where better instability is expected to linger through the
evening.

Looking farther ahead, a second area of rather robust convection has
developed across middle tn this evening. However, as it moves
farther east, we can't imagine that it would not suffer the same
fate as the activity to its east, ESP as it encounters rain-cooled
air. In fact, this convection is showing a tendency to propagate
more toward the south, in line with the more robust surface-based
buoyancy across mississippi. Lows Tue morning will be around 15
degrees above normal.

The upper trough swings across the area Tuesday but the surface cold
front moves more slowly. Convective coverage overall will be greater
in the morning as that's when the deepest moisture and forcing will
be over the area. Coverage will be better along and east of the i-77
corridor during the afternoon. The best overlap of instability and
shear will be to our north and east Tuesday. However, there could be
enough overlap during the afternoon along and east of the i-77
corridor for an isolated severe storm. The air mass behind the front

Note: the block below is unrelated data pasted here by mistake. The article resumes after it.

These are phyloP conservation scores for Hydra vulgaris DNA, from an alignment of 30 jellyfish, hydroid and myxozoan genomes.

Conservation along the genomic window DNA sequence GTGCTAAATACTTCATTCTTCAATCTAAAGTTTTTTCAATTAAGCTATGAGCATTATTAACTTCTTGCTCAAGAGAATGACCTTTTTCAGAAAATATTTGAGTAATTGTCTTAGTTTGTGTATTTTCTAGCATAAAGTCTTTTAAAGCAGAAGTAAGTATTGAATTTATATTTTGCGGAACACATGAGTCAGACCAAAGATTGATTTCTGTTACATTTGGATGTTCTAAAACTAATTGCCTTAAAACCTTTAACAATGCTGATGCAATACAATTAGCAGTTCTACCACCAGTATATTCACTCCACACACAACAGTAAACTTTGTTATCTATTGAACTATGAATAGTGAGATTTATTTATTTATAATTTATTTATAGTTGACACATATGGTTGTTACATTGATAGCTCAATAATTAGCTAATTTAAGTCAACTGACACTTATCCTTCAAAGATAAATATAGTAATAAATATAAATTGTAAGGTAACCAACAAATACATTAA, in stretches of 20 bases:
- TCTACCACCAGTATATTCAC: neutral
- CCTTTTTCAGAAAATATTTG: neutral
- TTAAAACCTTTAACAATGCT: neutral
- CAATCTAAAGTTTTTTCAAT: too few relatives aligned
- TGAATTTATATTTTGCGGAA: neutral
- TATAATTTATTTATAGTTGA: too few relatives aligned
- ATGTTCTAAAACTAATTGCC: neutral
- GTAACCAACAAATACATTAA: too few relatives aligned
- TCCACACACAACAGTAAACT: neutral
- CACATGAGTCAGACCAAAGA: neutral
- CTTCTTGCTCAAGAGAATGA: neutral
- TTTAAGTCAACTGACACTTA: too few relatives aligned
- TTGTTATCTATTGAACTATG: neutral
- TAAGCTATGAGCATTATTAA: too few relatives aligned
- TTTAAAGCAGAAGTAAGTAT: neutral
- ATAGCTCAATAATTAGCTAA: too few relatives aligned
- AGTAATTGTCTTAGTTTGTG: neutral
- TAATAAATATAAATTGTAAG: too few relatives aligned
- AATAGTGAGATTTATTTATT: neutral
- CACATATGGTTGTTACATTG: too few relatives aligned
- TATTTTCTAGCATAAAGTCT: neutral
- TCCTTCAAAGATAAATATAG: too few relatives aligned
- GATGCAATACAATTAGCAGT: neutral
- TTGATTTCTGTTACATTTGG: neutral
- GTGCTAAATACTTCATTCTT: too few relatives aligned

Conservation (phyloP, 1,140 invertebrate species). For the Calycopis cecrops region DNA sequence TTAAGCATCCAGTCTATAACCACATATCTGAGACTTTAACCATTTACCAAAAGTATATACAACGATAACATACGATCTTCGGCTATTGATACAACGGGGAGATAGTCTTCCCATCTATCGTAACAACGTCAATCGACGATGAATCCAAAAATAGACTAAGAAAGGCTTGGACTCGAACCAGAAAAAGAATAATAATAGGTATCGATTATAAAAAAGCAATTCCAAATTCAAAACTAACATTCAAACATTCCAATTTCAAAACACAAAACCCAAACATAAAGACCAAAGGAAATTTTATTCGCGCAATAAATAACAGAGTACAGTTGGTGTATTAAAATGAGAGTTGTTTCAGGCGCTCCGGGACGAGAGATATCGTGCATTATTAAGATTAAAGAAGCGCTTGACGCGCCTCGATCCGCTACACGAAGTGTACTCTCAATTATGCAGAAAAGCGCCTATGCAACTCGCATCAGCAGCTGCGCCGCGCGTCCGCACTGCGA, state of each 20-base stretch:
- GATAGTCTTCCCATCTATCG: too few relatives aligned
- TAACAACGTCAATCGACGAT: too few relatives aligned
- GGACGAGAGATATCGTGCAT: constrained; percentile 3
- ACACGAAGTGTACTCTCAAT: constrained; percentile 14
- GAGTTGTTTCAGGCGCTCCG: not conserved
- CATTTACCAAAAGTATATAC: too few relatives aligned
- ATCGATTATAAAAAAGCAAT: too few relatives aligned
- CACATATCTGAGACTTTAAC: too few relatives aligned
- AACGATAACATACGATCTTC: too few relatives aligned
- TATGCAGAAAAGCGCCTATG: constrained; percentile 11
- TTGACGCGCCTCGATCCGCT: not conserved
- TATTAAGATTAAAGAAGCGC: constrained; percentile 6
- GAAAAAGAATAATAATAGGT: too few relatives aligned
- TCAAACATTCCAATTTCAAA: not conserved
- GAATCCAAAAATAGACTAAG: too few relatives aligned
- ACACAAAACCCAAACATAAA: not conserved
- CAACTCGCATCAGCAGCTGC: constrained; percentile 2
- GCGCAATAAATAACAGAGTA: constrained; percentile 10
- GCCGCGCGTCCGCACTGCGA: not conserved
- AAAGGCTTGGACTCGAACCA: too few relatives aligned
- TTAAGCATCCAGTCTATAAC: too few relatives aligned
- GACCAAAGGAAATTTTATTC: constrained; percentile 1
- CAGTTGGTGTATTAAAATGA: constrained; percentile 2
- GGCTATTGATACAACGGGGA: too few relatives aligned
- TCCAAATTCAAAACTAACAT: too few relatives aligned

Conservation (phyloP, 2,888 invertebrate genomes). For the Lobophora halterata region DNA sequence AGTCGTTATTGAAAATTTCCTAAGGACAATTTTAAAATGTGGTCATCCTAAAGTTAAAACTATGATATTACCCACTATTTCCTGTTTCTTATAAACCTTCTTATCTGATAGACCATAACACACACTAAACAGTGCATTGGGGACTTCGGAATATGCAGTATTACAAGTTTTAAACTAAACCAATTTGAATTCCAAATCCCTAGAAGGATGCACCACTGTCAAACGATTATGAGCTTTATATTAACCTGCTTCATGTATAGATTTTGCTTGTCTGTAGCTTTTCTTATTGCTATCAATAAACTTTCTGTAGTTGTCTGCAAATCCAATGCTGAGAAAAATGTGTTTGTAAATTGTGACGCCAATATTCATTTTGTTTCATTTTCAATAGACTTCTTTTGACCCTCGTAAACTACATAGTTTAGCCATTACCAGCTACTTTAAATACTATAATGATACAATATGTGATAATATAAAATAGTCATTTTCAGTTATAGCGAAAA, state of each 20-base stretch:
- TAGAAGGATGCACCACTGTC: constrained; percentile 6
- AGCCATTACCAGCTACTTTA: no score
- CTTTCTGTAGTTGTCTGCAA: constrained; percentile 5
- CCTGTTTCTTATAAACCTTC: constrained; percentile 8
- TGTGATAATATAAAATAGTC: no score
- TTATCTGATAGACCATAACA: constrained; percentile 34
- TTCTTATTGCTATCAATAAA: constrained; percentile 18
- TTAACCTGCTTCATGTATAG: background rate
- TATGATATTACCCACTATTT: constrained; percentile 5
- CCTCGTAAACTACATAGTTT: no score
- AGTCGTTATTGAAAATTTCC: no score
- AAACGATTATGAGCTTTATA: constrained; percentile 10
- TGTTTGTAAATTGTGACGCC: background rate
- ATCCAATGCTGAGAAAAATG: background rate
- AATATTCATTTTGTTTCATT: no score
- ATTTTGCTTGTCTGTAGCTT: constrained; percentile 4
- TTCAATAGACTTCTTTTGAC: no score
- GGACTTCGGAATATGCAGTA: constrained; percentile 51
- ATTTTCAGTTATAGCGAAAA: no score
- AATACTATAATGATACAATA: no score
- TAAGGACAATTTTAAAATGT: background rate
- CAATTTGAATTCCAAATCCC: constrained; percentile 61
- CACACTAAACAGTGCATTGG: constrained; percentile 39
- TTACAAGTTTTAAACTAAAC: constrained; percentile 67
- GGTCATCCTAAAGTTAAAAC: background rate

is not very different, and with the slow movement, highs will be 10
to 15 degrees above normal.

Short term /Tuesday night through Thursday/
As of 215 pm edt Monday: in the short term, an upper ridge will
cross the eastern conus, while a deep upper low ejects out of the
four corners region into the southern plains. At the surface, a weak
cold front will slide east, as high pressure builds into the the
great lakes. Low-level CAA will be weak behind the front, so well
above normal temps are expected Tuesday night and Wednesday.

Conditions should be dry under partly cloudy skies.

Wednesday night and Thursday, as a vigorous low pressure system
tracks across the plains, low-level flow will turn out of the south
atop the cwfa, with WAA and upglide supporting the development of
clouds and spotty light showers. With an ~1032 mb surface high
centered over central quebec, hybrid cold air damming should set up
by daybreak Thursday. This will make for a tricky temp forecast, as
precip will be forced mainly by isentropic lift and weak southerly
upslope flow. So mainly drizzle and sprinkles with a few light
showers are expected. Pops still ramp up to likely in the southwest
corner of the cwfa by the end of the day on Thursday. If the models
prove to be overdone on precip, temps may end up being a couple
categories warmer than the going forecast. Both the NAM and GFS show
elevated CAPE above the wedge in the upper savannah valley. So will
keep a chance of thunder mention Thursday afternoon there. But
severe threat should remain well to the west closer to the
approaching cold front.

Long term /Thursday night through Monday/
As of 230 pm edt Monday: the medium range fcst period kicks off